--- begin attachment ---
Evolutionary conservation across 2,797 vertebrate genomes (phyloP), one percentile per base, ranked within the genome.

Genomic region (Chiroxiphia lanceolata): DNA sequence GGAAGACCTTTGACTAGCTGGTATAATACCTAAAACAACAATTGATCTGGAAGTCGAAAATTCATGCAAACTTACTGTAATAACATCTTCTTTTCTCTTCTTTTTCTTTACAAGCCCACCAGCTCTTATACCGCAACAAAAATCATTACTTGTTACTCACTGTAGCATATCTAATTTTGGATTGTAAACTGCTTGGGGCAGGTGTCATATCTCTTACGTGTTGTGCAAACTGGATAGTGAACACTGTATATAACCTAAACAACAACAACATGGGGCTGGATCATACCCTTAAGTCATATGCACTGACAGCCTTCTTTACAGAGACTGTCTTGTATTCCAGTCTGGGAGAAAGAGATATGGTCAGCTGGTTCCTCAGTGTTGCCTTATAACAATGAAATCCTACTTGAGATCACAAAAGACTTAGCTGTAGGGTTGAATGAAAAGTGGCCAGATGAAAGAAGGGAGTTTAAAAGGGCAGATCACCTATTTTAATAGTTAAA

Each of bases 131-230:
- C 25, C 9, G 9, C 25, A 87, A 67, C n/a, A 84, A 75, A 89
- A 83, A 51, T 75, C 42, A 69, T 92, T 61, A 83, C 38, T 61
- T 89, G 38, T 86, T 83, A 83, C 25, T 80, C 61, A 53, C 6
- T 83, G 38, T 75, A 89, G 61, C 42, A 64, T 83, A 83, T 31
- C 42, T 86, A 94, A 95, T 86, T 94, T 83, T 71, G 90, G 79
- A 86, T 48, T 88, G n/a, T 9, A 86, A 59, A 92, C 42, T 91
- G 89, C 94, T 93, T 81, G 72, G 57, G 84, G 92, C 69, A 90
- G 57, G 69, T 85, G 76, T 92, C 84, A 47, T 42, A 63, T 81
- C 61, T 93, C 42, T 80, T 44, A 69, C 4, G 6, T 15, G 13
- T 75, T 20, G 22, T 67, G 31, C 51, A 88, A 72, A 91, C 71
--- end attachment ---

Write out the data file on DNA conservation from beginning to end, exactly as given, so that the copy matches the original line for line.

Evolutionary conservation across 2,797 vertebrate genomes (phyloP), one percentile per base, ranked within the genome.

Genomic region (Chiroxiphia lanceolata): DNA sequence GGAAGACCTTTGACTAGCTGGTATAATACCTAAAACAACAATTGATCTGGAAGTCGAAAATTCATGCAAACTTACTGTAATAACATCTTCTTTTCTCTTCTTTTTCTTTACAAGCCCACCAGCTCTTATACCGCAACAAAAATCATTACTTGTTACTCACTGTAGCATATCTAATTTTGGATTGTAAACTGCTTGGGGCAGGTGTCATATCTCTTACGTGTTGTGCAAACTGGATAGTGAACACTGTATATAACCTAAACAACAACAACATGGGGCTGGATCATACCCTTAAGTCATATGCACTGACAGCCTTCTTTACAGAGACTGTCTTGTATTCCAGTCTGGGAGAAAGAGATATGGTCAGCTGGTTCCTCAGTGTTGCCTTATAACAATGAAATCCTACTTGAGATCACAAAAGACTTAGCTGTAGGGTTGAATGAAAAGTGGCCAGATGAAAGAAGGGAGTTTAAAAGGGCAGATCACCTATTTTAATAGTTAAA

Each of bases 131-230:
- C 25, C 9, G 9, C 25, A 87, A 67, C n/a, A 84, A 75, A 89
- A 83, A 51, T 75, C 42, A 69, T 92, T 61, A 83, C 38, T 61
- T 89, G 38, T 86, T 83, A 83, C 25, T 80, C 61, A 53, C 6
- T 83, G 38, T 75, A 89, G 61, C 42, A 64, T 83, A 83, T 31
- C 42, T 86, A 94, A 95, T 86, T 94, T 83, T 71, G 90, G 79
- A 86, T 48, T 88, G n/a, T 9, A 86, A 59, A 92, C 42, T 91
- G 89, C 94, T 93, T 81, G 72, G 57, G 84, G 92, C 69, A 90
- G 57, G 69, T 85, G 76, T 92, C 84, A 47, T 42, A 63, T 81
- C 61, T 93, C 42, T 80, T 44, A 69, C 4, G 6, T 15, G 13
- T 75, T 20, G 22, T 67, G 31, C 51, A 88, A 72, A 91, C 71